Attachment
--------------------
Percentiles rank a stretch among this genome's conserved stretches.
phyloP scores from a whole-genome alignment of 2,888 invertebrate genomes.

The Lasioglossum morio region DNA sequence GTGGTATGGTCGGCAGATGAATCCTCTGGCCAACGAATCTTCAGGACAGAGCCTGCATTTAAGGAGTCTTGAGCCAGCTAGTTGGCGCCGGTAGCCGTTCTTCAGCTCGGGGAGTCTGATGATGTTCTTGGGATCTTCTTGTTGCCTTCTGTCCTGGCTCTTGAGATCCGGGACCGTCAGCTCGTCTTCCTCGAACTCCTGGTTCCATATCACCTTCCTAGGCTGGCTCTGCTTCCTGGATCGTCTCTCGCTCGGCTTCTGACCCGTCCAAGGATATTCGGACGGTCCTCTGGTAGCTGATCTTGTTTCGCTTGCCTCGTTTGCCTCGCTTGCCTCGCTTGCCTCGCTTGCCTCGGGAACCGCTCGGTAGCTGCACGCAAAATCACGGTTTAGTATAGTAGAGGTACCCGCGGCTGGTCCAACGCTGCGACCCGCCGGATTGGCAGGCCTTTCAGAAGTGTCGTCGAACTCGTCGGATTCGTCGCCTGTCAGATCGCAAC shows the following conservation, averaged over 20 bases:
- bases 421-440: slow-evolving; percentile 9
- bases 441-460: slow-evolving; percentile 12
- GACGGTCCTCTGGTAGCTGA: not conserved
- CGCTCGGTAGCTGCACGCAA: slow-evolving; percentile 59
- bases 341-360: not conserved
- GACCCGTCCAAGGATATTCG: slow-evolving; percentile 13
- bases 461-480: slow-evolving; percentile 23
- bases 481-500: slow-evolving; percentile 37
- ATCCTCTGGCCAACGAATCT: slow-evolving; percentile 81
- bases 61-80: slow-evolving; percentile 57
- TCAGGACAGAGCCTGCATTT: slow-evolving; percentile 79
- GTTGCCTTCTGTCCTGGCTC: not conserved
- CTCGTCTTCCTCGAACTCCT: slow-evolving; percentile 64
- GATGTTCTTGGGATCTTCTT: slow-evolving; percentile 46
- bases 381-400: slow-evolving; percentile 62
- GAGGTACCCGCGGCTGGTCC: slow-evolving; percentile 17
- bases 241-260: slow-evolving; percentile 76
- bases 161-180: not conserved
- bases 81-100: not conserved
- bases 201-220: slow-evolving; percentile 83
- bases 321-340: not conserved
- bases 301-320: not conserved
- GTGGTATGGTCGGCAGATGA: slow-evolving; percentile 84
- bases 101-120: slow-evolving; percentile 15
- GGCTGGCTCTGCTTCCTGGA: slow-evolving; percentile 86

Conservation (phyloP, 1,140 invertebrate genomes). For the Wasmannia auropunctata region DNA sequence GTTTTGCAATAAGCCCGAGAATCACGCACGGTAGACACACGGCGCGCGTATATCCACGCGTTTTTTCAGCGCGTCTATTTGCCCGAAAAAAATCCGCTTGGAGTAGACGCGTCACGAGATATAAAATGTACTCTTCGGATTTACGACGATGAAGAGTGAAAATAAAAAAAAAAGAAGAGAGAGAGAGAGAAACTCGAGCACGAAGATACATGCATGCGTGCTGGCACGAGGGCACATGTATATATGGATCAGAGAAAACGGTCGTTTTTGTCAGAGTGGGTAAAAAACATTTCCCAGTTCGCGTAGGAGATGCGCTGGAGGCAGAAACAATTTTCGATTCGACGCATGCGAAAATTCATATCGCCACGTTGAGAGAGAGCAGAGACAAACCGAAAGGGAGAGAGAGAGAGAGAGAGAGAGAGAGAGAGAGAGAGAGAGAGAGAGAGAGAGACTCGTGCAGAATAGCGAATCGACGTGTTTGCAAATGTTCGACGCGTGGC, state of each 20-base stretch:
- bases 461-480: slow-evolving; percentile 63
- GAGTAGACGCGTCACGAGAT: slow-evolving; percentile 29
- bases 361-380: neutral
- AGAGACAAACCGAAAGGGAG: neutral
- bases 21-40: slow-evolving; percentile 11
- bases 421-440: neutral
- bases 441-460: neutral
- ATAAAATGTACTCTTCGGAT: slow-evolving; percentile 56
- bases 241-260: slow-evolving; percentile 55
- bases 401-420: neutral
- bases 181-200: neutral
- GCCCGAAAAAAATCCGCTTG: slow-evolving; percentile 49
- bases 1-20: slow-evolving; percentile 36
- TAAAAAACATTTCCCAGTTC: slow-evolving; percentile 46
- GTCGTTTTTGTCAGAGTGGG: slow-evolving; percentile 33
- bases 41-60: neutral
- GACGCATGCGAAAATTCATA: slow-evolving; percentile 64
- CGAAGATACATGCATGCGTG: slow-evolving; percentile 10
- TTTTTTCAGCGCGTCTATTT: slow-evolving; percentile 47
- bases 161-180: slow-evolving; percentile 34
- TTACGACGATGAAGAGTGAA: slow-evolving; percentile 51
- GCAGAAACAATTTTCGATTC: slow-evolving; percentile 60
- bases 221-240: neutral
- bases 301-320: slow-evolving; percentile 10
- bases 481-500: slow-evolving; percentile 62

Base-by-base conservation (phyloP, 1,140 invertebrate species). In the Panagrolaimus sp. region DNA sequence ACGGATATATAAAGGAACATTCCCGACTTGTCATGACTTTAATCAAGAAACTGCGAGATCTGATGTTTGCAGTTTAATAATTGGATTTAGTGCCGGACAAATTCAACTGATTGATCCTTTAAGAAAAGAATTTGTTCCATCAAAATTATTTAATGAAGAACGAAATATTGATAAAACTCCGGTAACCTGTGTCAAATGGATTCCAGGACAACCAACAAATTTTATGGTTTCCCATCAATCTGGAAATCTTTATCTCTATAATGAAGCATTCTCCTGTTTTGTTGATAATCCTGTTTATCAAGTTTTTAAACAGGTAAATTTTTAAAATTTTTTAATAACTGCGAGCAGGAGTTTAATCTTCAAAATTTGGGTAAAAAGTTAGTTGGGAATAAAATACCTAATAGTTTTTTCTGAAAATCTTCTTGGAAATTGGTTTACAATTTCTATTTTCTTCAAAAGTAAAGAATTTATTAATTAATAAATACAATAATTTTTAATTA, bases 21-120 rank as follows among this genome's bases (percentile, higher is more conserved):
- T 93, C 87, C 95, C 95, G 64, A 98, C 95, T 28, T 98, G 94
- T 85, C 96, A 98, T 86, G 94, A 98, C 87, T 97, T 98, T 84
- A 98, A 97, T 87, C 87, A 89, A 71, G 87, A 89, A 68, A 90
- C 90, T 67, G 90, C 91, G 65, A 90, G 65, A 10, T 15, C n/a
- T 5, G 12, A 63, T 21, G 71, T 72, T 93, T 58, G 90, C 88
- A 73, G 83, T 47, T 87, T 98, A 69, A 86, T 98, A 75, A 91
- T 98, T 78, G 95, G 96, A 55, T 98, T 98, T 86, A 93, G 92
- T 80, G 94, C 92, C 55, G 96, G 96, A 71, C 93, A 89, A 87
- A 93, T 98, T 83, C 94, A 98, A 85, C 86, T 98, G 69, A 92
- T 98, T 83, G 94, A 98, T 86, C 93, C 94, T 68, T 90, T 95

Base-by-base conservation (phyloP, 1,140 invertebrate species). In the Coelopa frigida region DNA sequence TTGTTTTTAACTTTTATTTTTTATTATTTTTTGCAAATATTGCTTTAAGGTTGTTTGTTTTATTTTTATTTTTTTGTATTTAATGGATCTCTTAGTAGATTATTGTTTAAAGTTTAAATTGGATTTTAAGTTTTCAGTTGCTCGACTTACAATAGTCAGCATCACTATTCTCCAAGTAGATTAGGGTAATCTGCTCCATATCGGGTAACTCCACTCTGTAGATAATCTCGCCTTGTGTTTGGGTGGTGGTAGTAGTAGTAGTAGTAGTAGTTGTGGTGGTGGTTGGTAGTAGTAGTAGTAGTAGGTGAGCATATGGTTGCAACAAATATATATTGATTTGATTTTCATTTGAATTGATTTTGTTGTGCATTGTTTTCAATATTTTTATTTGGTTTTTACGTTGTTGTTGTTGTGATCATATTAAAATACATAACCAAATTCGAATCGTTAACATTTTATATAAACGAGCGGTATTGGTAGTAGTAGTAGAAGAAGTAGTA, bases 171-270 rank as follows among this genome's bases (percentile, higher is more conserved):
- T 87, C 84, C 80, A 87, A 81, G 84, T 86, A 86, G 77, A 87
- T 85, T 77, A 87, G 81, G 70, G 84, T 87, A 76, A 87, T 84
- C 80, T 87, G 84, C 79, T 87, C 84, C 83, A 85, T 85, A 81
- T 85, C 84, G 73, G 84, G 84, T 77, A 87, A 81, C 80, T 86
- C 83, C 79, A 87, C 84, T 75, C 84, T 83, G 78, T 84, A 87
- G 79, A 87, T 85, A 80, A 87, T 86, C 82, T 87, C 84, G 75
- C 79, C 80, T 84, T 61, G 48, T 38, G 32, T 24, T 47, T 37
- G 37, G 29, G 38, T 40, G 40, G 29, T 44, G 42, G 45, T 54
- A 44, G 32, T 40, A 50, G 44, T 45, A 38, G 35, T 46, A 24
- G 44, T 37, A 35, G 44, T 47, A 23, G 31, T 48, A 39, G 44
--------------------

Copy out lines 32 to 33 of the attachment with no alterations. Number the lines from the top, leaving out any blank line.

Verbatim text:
- bases 361-380: neutral
- AGAGACAAACCGAAAGGGAG: neutral